Writer: Tony Cox
Director: Jimmy Walters
The tumultuous lives of classic movie starlets form Judy Garland to Marlene Dietrich and Marilyn Monroe have been the inspiration for many plays, cabarets and one woman shows. Now Tony Cox focuses on a little-known episode in the life of Merle Oberon who, while under the care of a leading facial trauma surgeon in 1941, met scarred pilot Richard Hillary and began an affair. Receiving its world premiere as a Zoom rehearsed reading streamed to YouTube, The Skin Game proves an insightful study in fame and identity.
Fired form her latest movie and told to repair small scars on her face, film star Merle Oberon becomes the patient of Archie McIndoe, a reputed plastic surgeon working with burned RAF pilots. There she meets Richard Hillary recovering from bodily scarring, and, as their inevitable affair begins, Hillary’s own fame rapidly increases forcing him to question his role in the Second World War. When Oberon’s friend Mary Brooker also falls for Hillary, the resulting love triangle leaves everyone questioning who they really are.
Cox’s play very quickly overcomes the limitations of the online platform to draw the audience into this unusual and compelling wartime tale. The character of Hillary is particularly well drawn, capturing the complex interplay between duty and self-preservation, fear and incapacity that characterised his feelings in 1941. And there are lots of compelling duologues, full of revelations, that really come to life in the rehearsed reading format, giving a strong sense of the wartime and Hollywood era, circumstance, and the agonised minds of the protagonists.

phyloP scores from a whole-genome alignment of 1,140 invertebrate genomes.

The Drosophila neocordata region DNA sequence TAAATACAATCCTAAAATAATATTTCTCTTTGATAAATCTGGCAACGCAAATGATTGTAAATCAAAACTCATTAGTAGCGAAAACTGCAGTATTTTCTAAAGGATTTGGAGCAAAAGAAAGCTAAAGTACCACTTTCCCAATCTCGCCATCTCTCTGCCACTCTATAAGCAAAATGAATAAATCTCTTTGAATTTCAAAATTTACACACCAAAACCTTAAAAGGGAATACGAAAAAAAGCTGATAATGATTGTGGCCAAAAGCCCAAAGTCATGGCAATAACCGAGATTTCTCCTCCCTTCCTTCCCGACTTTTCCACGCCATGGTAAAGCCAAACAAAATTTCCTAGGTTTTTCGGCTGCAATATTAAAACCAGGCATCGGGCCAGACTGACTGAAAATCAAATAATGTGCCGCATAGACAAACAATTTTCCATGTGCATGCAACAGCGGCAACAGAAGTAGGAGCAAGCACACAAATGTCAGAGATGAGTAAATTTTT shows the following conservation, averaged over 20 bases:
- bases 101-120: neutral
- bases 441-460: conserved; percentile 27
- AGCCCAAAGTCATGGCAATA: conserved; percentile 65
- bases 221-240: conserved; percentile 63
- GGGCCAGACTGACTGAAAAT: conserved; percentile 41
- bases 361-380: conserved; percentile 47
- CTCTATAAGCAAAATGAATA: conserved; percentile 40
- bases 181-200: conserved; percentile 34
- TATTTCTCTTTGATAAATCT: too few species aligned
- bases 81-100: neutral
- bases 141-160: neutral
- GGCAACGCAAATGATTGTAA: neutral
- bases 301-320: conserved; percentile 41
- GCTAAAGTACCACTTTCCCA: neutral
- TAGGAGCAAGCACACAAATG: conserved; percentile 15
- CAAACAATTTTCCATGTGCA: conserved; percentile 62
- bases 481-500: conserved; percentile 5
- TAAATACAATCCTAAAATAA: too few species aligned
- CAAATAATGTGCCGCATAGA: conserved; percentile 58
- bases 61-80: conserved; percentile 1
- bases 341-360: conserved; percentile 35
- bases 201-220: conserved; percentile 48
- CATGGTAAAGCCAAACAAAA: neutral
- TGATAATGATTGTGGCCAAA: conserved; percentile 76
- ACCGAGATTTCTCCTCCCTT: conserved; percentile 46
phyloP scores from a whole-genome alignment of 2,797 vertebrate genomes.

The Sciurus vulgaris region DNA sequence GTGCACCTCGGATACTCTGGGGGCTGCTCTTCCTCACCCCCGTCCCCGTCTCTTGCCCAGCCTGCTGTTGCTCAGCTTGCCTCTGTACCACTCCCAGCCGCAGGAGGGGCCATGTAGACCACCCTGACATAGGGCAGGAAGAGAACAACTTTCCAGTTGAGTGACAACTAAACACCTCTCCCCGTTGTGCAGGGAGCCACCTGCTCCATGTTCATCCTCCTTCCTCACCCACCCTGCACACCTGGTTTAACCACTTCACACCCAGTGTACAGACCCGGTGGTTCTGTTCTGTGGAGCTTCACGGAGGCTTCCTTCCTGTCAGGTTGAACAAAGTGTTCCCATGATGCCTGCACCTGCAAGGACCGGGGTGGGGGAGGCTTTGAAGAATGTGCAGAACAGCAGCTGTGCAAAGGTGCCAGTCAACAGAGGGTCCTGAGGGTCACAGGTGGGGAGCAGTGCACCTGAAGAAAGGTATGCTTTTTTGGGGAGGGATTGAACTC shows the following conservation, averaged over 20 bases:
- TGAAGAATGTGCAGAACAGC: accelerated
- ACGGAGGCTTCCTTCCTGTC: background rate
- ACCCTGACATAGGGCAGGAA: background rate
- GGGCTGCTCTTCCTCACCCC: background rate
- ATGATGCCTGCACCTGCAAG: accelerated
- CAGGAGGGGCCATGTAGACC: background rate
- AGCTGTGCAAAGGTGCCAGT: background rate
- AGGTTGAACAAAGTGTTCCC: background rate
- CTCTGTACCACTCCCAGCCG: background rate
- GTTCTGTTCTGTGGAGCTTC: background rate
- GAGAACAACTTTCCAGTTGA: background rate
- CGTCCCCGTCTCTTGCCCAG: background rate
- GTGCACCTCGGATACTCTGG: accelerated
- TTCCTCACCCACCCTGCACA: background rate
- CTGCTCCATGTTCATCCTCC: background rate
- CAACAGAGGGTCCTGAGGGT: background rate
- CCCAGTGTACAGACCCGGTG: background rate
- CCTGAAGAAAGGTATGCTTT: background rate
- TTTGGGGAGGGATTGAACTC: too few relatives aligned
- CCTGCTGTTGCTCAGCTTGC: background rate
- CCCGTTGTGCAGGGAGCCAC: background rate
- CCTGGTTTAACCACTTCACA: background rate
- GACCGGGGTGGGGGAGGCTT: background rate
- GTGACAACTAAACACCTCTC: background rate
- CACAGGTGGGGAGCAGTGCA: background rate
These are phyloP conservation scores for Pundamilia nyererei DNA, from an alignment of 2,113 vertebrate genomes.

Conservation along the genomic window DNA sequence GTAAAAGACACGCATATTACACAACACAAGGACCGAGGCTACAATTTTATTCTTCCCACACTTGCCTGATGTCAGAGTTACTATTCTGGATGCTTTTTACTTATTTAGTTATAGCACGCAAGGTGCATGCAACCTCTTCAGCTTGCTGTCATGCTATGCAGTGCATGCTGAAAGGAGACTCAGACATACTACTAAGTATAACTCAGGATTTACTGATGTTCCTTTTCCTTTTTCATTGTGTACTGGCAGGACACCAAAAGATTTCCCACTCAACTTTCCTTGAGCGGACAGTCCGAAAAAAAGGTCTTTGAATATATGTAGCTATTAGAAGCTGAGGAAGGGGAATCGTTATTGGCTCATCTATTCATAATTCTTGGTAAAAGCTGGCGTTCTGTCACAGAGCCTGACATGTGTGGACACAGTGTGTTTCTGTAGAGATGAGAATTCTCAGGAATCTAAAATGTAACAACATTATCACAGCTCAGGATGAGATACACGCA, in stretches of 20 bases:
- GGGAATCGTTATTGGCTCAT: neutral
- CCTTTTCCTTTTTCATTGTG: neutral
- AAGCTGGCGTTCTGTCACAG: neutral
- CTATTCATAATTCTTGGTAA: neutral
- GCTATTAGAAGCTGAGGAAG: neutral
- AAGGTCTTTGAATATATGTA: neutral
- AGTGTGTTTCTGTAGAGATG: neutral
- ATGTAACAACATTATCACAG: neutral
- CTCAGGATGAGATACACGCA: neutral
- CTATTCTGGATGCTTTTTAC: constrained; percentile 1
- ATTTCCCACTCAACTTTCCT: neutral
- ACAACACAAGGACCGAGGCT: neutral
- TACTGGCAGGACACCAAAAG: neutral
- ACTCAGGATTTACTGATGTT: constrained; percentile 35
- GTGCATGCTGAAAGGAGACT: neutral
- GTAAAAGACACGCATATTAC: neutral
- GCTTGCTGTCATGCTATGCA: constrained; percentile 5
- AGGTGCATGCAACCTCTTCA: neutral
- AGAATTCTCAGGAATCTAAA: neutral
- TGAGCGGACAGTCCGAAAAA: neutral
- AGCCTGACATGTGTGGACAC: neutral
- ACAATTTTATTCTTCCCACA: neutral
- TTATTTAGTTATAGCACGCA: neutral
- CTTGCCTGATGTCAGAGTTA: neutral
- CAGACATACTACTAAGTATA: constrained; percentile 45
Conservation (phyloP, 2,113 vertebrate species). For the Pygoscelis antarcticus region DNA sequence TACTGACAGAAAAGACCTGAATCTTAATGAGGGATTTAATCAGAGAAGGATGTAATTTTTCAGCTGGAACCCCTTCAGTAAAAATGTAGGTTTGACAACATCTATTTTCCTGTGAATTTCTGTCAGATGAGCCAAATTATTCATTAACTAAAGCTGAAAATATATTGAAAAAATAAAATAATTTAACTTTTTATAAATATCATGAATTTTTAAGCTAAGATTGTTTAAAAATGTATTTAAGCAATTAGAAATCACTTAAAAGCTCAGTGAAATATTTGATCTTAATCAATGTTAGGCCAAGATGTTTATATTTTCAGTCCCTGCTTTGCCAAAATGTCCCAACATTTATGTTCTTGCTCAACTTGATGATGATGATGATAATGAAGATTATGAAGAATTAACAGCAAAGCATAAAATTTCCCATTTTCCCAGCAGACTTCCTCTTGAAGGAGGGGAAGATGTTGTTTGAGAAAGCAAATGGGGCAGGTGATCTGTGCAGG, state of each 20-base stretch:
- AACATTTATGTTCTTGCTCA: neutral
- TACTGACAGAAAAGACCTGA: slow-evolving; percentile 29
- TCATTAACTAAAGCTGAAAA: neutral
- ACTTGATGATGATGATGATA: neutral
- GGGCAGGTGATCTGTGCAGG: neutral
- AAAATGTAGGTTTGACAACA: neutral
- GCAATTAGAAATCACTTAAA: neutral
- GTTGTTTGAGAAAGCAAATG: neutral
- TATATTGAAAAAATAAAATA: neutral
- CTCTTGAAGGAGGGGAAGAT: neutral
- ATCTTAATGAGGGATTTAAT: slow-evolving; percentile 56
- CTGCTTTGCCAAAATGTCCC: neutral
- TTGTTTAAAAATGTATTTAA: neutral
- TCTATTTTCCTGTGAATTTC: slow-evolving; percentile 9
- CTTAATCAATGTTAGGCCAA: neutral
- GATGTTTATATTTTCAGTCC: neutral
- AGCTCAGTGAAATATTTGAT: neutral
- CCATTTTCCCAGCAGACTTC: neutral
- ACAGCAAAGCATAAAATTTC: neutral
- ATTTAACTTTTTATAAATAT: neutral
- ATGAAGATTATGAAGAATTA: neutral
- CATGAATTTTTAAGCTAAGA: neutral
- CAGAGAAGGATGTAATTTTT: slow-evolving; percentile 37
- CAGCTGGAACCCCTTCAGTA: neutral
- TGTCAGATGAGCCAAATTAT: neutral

The final third of the play, though intriguing, changes narrative horses in mid-stream, largely dispensing with Oberon to focus on Hillary’s affair with Brooker who never feels quite fully drawn (despite an excellent performance from Rachel Pickup) so the audience’s investment in their age-gap relationship is hard to sustain. Oberon and Hillary are famous enough but why the 45-year old Brooker was alluring to the 21-year old Hillary and what need the affair filled in her needs more explanation.
As Hillary, George Smale is quite the find, graduating from the Drama Centre this year, and with only a day’s rehearsal, delivering a full-bloodied image of the traumatised airman. Taking time to add make-up to his face and body to create burn marks, as well as using bandages for his hands and face, Smale captures the intensity of a very young man whose once exhilarating lifestyle has been entirely upended, vividly presenting Hillary’s arrogance and cruelty, along with his daredevil spirt and plenty of pathos as his desire to keep fighting re-emerges.
Skye Hallam’s Oberon is far less emotional, as a woman used to fame and the effect of her presence on civilians. But Hallam suggests a deeper vulnerability under the society girl sheen, a fear that others will know and despise her true identity. A key revelation about Oberon’s childhood perhaps comes too late in the play to have its full effect on shaping her motivation but Hallam offers plenty of stoical reserve as Oberon attempts to reclaim her former star status.
Director Jimmy Walters manages the cuts between actors delivering dialogue well, sometimes showing a single performer to create greater intensity and sometimes two or three actors side-by-side to reflect the flowing conversation. The Skin Game has a lot of potential and even in this pared back format it is clear how enjoyable and potentially moving this play could be when fully staged. Intimate and a little nostalgic, a perfect piece for the Jermyn Street Theatre.